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Application of Thermal Analysis to Study the Compatibility

of Sodium Diclofenac with Different Pharmaceutical Excipients


BOGDAN TITA,1* ADRIANA FULIAS,1 GEZA BANDUR,2 IONUT LEDETI,1DUMITRU TITA1
1
University of Medicine and Pharmacy Victor Babe, Faculty of Pharmacy, Eftimie Murgu Square 2, Timioara, 300041, Timisoara,
Romania
2
Politehnica University of Timioara, Industrial Chemistry and Environmental Engineering Faculty, 2 Victoriei Square, 300006,
Timioara, Romania

Thermal analysis is a routine method for analysis of drugs and substances of pharmaceutical interest.
Thermogravimetry / derivative thermogravimetry (TG/DTG) and differential scanning calorimetry (DSC) are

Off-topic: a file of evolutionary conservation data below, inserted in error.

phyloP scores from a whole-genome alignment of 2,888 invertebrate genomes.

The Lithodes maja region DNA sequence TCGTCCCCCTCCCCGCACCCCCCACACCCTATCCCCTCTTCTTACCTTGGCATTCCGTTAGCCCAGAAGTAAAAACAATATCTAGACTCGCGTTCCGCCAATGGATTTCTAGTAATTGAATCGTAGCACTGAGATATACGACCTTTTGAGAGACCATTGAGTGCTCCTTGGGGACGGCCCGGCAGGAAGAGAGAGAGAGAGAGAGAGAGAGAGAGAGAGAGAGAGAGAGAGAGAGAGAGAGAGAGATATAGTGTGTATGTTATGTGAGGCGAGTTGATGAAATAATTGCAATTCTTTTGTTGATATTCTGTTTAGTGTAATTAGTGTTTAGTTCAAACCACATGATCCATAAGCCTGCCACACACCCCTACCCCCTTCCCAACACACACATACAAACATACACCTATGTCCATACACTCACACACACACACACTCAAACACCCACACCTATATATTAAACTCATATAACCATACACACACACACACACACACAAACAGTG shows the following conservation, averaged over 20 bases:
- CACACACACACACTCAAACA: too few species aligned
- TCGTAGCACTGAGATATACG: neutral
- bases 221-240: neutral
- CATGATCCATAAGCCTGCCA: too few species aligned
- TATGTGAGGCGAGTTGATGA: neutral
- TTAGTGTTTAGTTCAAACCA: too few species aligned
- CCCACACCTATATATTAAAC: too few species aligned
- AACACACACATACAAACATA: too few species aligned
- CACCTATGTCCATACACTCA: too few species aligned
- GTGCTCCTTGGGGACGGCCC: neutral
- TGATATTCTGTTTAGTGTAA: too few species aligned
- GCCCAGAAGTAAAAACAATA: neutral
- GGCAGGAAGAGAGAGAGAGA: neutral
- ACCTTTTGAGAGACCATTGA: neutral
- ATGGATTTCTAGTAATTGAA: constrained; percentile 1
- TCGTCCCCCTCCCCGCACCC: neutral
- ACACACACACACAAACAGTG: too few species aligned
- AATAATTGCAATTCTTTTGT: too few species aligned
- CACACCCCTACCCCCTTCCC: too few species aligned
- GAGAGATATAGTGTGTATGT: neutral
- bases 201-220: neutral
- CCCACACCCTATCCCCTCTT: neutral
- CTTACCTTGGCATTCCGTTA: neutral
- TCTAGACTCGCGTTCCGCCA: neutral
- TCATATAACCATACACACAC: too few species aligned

thermoanalytical methods which offer important information about the physical properties of drugs (stability,
compatibility, phase transitions, polymorphism, kinetic analysis etc). In the present work, TG/DTG and DSC
were used as screening techniques for assessing the compatibility between sodium diclofenac (DC) and its
physical association as binary mixtures with some common excipients. Based on their frequent use in
pharmacy, several different excipients as: starch, microcrystalline cellulose (PH101 and PH102), colloidal
silicon dioxide, lactose (monohydrate and anhydre), polyvinylpyrrolidone (povidone K30 or PVP), magnesium
stearate and talc were blended with DC. Samples were prepared by mixing the analyte and excipients in a
proportion of 1:1 (w:w). In order to investigate the possible interactions between the components, the TG/
DTG and DSC curves of DC and each selected excipient were compared with those of binary mixtures, in
order to evaluate any possible solid state modification. The Fourier transformed infrared spectroscopy (FTIR) and X-ray powder diffractometry (XRPD) were used as complementary techniques to adequately
implement and assist in interpretation of the thermal results. On the basis of DSC results, confirmed by FT